This is what has made Columbus so captivating to architectural observers.
But it is the less recorded urban or communal nature of the Columbus commitment that may carry its design ambitions through future decades.
Former Mayor Max Andress, now community relations director for Cummins, portrays the civic side of the design decisions: the renovation of Washington Street, the building of a school within the poorer portion of Columbus, the elderly housing downtown, and the get-togethers in the ''Commons.'' Vital for Columbus are the loans for landlords who would renovate their downtown stores and, especially, the decision to build that still unfinished Cummins headquarters for 1,000 employees within walking distance of the 19th-century main street's shops.
Resisting the urge to be scrubbed too clean (in the style of Pelli's ''Commons''), the street still bears the sign of a palm reader and boasts trim, brightly colored facades, to be relieved of their barrenness, one hopes, when those employees move in.
Miller himself has carved his office into one such vintage building. From there, he crosses to lunch at the Commons ''and sees most everybody in town,'' most days. Miller made the main street headquarters decision, empowered the foundation, and directed the company to become a kind of conscience for what remains a company town.
A slow-speaking, reserved man with an inner dignity as spacious as his size, Miller continually disclaims his patronage and any altruistic purpose for his architectural noblesse oblige. ''It's expensive to be mediocre,'' he insists.
Columbus adheres to architectural, educational, and community values to secure satisfied employees, Miller says. Otherwise, ''You aren't going to be able to attract good people.''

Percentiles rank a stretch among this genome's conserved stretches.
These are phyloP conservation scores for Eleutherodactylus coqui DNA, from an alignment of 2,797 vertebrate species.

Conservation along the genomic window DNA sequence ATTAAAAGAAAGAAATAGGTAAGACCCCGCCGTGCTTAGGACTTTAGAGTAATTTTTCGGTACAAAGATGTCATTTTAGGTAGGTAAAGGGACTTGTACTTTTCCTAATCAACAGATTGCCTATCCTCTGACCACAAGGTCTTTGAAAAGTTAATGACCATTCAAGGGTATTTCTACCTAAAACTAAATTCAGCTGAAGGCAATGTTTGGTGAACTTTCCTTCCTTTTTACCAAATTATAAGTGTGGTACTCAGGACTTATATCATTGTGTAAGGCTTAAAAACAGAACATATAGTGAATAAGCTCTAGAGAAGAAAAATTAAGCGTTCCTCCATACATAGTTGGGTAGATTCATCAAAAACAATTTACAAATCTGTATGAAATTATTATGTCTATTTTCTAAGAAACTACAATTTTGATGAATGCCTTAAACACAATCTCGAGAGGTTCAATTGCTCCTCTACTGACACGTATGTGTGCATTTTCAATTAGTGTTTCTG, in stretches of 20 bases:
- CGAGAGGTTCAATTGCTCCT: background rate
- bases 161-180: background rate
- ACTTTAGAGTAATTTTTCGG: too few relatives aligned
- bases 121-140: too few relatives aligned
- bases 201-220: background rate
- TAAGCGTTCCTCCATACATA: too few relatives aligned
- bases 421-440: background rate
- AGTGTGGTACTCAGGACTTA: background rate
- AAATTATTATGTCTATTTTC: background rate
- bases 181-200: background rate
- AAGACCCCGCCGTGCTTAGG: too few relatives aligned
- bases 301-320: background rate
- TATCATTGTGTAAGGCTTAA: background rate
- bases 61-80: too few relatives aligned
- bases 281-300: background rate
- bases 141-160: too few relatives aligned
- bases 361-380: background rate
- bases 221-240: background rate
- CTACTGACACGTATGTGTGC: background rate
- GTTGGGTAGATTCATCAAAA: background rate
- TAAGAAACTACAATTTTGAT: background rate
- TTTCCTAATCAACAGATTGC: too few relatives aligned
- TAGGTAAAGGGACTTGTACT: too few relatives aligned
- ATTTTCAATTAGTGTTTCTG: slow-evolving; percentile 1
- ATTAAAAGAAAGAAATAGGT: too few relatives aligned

To Miller, good architecture is a process, a ''dialogue.'' It is problem-solving, not aesthetic trend-following. It is something to be secured from the highest reaches of the profession. ''Obviously you're going to make your share of mistakes,'' he says. ''But you're going to make fewer.''
The same statement sums up Columbus.
Nonetheless, the nagging question persists: Has Miller's - Columbus's - message filtered into the life style of the community? Will Cummins's new, more ''managerial,'' less benign or humanistic generation carry on?
One positive sign is the agreeable and elegant, although a bit aloof, City Hall, by Charles Bassett of Skidmore, Owings & Merrill; now a year old, it confirms that the search for excellence has become a trust, not just a treat, for many. More generally, the fact that ''just by living here'' Columbians undergo architectural consciousness-raising is a more certain pledge to quality as leadership shifts. (Former Mayor Andress, for instance, evolved from a sports coach to a building buff.)
Whether Columbus will remain an architectural heart in the heartlands is uncertain, of course. But right now, the beat looks likely to go on.